Rail: While we are talking about art, I remember meeting Meyer Schapiro in 1986, and he recounted the unhappy episode with Harry Abrams about his Cézanne book that belongs to Abrams’s Library of Great Painters, a series that was based on Albert Skira’s previous format. That conflict led Meyer to leave Abrams, and then you became his publisher. Can you tell us about how you met Meyer and about your relationship with him?

Braziller: Well, with Meyer, I only knew of him by reputation. I had not read many of his papers, but I decided that he was someone we would want on our list. So, I began to attend his lectures, and after every lecture, all of them brilliant, I would go up to him and tell him how much I admired him and his lecture. He always would say thank you. This went on for a number of years.

Rail: Like a courtship?

Braziller: Right, but I would never say anything about being his publisher. I must have gone to about ten lectures or more over five years. And then one day the phone rang and he said, “How would you like to be my publisher?” Just like that. And I think if I had not attended those lectures, I would never have gotten him. So it began. I also had a brilliant young editor, Adrienne Baxter. Meyer needed an editor and he needed someone to work with. And Adrienne Baxter, for about seven or eight years, regularly went down there and worked with Meyer.

I remember once calling him and saying, “Meyer, I hate to ask you this, but will you give us a quote, just like four lines?” And he said, “George, I just don’t have the time.” And then he went on for about twenty minutes on the very topic I was hoping to quote him on. That was so typical of Meyer. Similarly, on another occasion, I went to a lecture of his on Guernica up at Columbia. It was scheduled to last about an hour and Meyer had a bad cold. Well Meyer, without a single note in front of him, spoke extemporaneously for over two hours. There was an amusing thing that happened. A slide came up and he spoke about it. Twenty minutes later, the same slide came up again, and he said something completely different from what he had said the first time. [Laughs] What he saw in a painting was not always the same the second time around, or it may have been what he’d omitted, but it was like two different things. His mind would run away with it as he would speak. You just couldn’t keep up with him. And he was very generous with his time with us. The second volume of his papers that we did, on modern art, received the National Book Critics Circle Award. And we still have his books in print. Just yesterday, a publisher made an offer for Greek rights to three of Meyer’s books. And of course, with Meyer’s name on our list, the number of writers who have come to us is incredible.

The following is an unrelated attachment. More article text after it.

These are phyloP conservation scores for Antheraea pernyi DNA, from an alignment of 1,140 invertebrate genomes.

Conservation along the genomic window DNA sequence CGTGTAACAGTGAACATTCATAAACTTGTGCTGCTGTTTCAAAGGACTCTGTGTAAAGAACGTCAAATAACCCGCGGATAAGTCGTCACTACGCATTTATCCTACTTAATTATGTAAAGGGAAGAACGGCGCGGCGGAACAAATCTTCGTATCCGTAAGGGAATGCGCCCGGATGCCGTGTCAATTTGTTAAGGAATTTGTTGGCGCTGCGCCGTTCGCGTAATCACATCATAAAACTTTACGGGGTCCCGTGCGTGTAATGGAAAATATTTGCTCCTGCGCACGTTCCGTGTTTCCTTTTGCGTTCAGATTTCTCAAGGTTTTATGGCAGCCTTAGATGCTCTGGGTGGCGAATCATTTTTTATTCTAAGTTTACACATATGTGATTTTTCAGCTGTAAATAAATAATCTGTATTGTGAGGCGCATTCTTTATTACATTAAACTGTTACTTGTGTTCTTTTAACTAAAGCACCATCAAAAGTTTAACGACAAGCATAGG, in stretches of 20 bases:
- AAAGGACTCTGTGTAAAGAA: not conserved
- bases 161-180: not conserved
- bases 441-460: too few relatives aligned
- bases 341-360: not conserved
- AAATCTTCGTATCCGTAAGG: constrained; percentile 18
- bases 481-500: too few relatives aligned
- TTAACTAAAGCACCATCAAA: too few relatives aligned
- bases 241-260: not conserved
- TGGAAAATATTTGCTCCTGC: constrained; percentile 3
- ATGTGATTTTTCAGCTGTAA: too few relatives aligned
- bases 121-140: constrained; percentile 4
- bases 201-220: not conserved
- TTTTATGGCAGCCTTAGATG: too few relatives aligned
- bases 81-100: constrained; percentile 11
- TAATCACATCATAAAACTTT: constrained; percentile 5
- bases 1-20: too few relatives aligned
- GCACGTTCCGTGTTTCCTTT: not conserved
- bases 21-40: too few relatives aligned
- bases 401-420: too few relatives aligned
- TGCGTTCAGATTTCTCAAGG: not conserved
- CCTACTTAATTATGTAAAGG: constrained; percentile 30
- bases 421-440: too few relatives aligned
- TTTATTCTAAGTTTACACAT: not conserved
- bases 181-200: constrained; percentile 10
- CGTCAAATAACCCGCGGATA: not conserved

Rail: How about your poetry series, George? How does someone like Richard Howard come into the picture?

Braziller: You have to understand that one of the things that we believed in was that we never tried to take the attitude of focusing solely on what was new. Quality was something else, however. There are 40,000 poets waiting to be published, and we get dozens of manuscripts every week, and I just didn’t know what to do. So I called Richard Howard and said that I would like to start a poetry program. Richard gave us his time, he was most generous, and it began. And he brought me Charles Simic. And you know, publishers rightfully say that they lose money in publishing poetry, but the income we have gotten from Charles Simic has compensated for many of our poetry losses. And of course I am concerned about what goes on politically and socially, so when a poet like Taslima Nasrin from Bangladesh had a fatwa declared against her, I immediately asked to be her publisher.

Rail: Her book The Game in Reverse is still considered very controversial in the Muslim community.